On the leeward slope of Haleakalā above Kīhei rises a red dirt cinder cone named Puʻuokali. Puʻuokali means “the hill of waiting,” and is said to be one of several mo‘o (lizard deities) who were transformed into cinder cones on the summit. From her prominent vantage, Puʻuokali watches over her daughter, Puʻuoinaina on the island of Kahoʻolawe. As visible as Puʻuokali is to Maui residents, she also has her secrets. Inside the cinder cone is an intact dryland forest – a representation of the most diverse and most threatened ecosystem in Hawaiʻi. This native oasis was forgotten about until the early 1980’s when a brush fire broke out nearby and biologists rediscovered the forest.
Dr. Art Medeiros, program manager for the Auwahi Forest Restoration Project, was one of those biologists. “Puʻuokali is amazing. It’s almost the only place from Makawao to Kaupō that looks like it did when Hawaiians were the only people here.” Wiliwili, lama, naio, koaiʻa, and ʻohe are the dominant trees of this forest – these plants were essential for early Polynesians but are virtually unknown today. Dryland Hawaiian forests are the most diverse of Hawaiian forests, yet they are virtually lost: an estimated 90 to 95% of dryland forest is gone. What remains is critical: 25% of endangered Hawaiian plant species are found in these tiny refugia.
In July of 2018, Byron Stevens of the Hawaiʻi Natural Area Reserves System passed over Puʻuokali in a helicopter and saw something that didn’t belong: a two- to four-foot-tall bunchgrass with wiry leaves and purple bottle-brush flowers. Fountain grass. He sounded the alarm to multiple conservation organizations.
Fountain grass is an invasive weed rarely found on Maui. Native to North Africa, it’s targeted for eradication by the Maui Invasive Species Committee. The drought-tolerant grass is able to survive in some of Hawaiʻi’s driest areas; it poses a serious threat to native dryland forest. While rare on Maui, the alien grass now covers much of the leeward coast of Hawaiʻi Island. Introduced as an ornamental in the early 1900s, fountain grass has completely transformed the Kona side of Hawaiʻi Island, turning what was once bare lava with patches of native forest into fields of grass.
“Introduced as an ornamental in the early 1900s, fountain grass has completely transformed the Kona side of Hawaiʻi Island, turning what was once bare lava with patches of native forest into fields of grass.”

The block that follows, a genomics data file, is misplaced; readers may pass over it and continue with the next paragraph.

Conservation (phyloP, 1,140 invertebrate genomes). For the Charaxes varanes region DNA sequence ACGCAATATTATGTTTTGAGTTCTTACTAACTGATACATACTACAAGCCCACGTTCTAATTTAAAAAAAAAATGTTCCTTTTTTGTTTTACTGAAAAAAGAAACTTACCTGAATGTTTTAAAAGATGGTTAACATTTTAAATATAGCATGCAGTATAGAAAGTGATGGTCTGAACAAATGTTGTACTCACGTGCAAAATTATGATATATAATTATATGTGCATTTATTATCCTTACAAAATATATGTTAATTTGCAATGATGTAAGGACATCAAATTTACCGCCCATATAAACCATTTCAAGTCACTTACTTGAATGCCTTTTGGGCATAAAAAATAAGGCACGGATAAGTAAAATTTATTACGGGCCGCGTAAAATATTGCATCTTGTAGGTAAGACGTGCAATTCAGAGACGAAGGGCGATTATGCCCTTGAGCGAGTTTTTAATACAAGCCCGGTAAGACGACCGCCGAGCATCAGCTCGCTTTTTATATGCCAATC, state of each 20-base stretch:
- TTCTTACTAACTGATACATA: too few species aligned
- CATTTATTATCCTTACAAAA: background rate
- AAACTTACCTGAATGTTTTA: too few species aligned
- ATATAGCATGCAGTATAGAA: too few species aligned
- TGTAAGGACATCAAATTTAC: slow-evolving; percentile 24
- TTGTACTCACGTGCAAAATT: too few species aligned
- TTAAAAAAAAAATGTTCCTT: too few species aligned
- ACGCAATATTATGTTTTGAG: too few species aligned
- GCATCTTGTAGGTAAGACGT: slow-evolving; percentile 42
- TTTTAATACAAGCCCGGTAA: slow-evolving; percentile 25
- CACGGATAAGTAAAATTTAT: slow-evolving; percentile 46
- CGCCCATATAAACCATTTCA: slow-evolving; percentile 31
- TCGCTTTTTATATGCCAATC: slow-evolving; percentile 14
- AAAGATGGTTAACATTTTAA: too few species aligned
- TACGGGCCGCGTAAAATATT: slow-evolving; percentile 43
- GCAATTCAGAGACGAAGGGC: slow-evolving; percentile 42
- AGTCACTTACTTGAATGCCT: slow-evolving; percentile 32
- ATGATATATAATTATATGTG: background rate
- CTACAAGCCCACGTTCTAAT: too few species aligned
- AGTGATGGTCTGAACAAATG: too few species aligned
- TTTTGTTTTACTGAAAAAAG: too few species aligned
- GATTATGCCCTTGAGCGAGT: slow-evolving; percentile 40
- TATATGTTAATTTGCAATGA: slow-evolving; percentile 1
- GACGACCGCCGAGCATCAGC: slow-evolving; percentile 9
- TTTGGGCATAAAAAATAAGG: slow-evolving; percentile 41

Dominating arid, bare lava is one thing, but this wiry bunchgrass can also advance into intact forest, in part because it survives brushfires. Fountain grass is fire-adapted; it can regrow after flames pass over then quickly flowers and set seeds to recolonize the area. In contrast, Hawaiian forests are not adapted to fires—native plants generally donʻt survive. Fountain grass is notorious for fueling and increasing fire. At one site on Hawaiʻi Island, fountain grass (ignited by humans) has increased fire frequency from once every 500-1,000 years to once every 6-8 years.
“Fountain grass is a direct threat to the Maui County sanctuary forests such as Puʻuokali, says Medeiros. Though surrounding areas have burned, Puʻuokali has not had any wildfire, hence why so much remains. This hidden forest survived over the years partly because the surrounding landscape was so barren. There was no fuel for brushfires, and less incentive for goats and deer to cross the cinder to reach the crater. “The last refuges [of dryland forest] are in these rocky areas,” Medeiros explains. The intrusion of fountain grass changes that.
With that in mind, crews from multiple organizations – Auwahi Restoration Group, Haleakalā Ranch, the Maui Invasive Species Committee, and the Plant Extinction Prevention Program – came together to remove over 1,000 fountain grass plants from Puʻuokali. Completing the work will take several years. Grass seeds cover the ground and recent rains will bring a flush of seedlings. But now that the infestation has been detected, it can be managed and eradicated.
You can help. Fountain grass is often used as an ornamental landscaping plant, and people sometimes plant it on Maui by accident. Seeds can be unwittingly transported interisland on hunting or golf gear. If you see fountain grass, take a photo and report it. You can contact MISC directly at 573-MISC (6471) or the statewide pest hotline at 643-PEST, or 643PEST.org.
Lissa Strohecker is the public relations and education specialist for the Maui Invasive Species Committee. She holds a biological sciences degree from Montana State University. Kia’i Moku, “Guarding the Island,” is prepared by the Maui Invasive Species Committee to provide information on protecting the island from invasive plants and animals that can threaten the island’s environment, economy, and quality of life.
This article was originally published in the Maui News on September 12th, 2018, as part of the Kia‘i Moku Column from the Maui Invasive Species Committee.
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